The Border Collie is one of the most intelligent breeds of dogs and they tend to thrive when given a lot of attention and various challenging tasks. They are sometimes called “the dog with a human brain” because they can learn very difficult tasks at lightning speed and retain that knowledge for a long time.

While these dogs require a lot of attention, exercise and mental stimulation, they are not necessarily high maintenance when it comes to grooming. Most Border Collies will keep themselves fairly clean due to their ability to learn “fetch” and other similar commands.

The Border Collie is more energetic than the poodle and will need at least an hour of exercise per day. Most people choose to take their Border Collie hiking with them or participate in some other outdoor activity. This dog does not tolerate heat and should never be left in a car unattended.

This is not a dog for someone who wants a relaxed companion to cuddle up next to on the couch all day. The Border Collie thrives on having a job to do and if it doesn’t have one, it will make one for itself! It has an incessant need to “work”. Many Border Collie owners participate in herding competitions with their dogs.

Because they were bred to herd sheep, they can have some instinct to nip at the heels of strangers. They are very protective of their families and will not back down from a fight if it believes its territory is being threatened.

The Border Collie is a relatively clean dog. It does not tend to bark a lot but it will often “talk” or “babble” at its owners. It sheds a moderate amount and is fairly easy to train.

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1. Labrador Retriever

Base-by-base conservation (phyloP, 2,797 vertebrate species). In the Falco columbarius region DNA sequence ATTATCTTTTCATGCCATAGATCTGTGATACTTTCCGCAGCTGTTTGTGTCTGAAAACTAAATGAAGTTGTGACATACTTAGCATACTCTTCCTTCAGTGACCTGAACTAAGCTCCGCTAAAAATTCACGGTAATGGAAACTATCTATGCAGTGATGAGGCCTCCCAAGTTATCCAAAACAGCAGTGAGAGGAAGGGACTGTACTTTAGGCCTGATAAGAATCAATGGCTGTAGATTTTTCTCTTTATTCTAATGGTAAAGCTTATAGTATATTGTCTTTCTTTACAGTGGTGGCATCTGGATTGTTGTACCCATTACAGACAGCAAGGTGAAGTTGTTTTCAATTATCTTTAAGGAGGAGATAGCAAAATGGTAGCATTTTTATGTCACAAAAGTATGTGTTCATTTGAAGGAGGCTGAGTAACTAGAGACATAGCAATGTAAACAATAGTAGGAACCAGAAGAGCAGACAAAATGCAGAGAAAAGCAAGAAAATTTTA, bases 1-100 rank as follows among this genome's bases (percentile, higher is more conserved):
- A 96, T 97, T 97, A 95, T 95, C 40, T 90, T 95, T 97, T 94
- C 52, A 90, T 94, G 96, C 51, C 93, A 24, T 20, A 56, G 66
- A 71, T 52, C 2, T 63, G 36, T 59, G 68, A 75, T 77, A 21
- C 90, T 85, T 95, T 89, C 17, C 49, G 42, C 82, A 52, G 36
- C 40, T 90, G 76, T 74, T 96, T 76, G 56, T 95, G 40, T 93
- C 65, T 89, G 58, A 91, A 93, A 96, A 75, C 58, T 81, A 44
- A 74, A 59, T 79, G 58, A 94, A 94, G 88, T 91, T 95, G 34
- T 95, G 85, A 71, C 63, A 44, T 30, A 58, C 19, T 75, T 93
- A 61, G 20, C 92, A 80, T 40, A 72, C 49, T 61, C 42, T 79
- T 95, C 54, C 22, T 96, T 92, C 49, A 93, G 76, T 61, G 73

The Labrador Retriever is the most popular dog in America for good reason. They are loving, gentle, and very friendly toward people (especially children). They are very patient animals and want nothing more than to please their masters. Labs are relatively easy to train and excel in nearly any activity you would like them to do.

Labs love to play fetch or swim and will take cover you from your worries for hours if you let them. They also love to chew so make sure you keep a lot of toys around! Their short fur is very easy to maintain and they shed very little.

Labs require a good amount of exercise but don’t necessarily have to go on long hikes or runs. A good half hour walk around the neighborhood or a trip to the dog park is usually enough to wear them out.

These dogs are not very protective of their owners but will defend them if someone threatens them. They have a tendency to become very attached to children in the family and will be right there to protect them if they are hurt.

Labs require a moderate amount of grooming and shed a moderate amount. They are very intelligent, easy to train and great with children. The Lab is the perfect all-around dog!

These are just a few of the most popular dog breeds in the United States.

Who is your favorite?

Let us know in the comments!

Sources & references used in this article:

Experimenting with Transmutation: Darwin, the Beagle, and Evolution by J Ross, B McKinney – 1996 – Macmillan

Miller’s anatomy of the dog-E-Book by N Eldredge – Evolution: education and outreach, 2009 – Springer

Life-span effects of ionizing radiation in the beagle dog: A summary account of four decades of research funded by the US Department of Energy and its predecessor … by HE Evans, A De Lahunta – 2013 –

Dogs for dummies by M Schaffer – 2009 – Macmillan

Cultural evolution: How Darwinian theory can explain human culture and synthesize the social sciences by SJ Gould – 1992 – WW Norton & Company

Inside of a dog: What dogs see, smell, and know by RC Thompson – 1989 –

The global spread and replacement of canine parvovirus strains by G Spadafori – 2019 –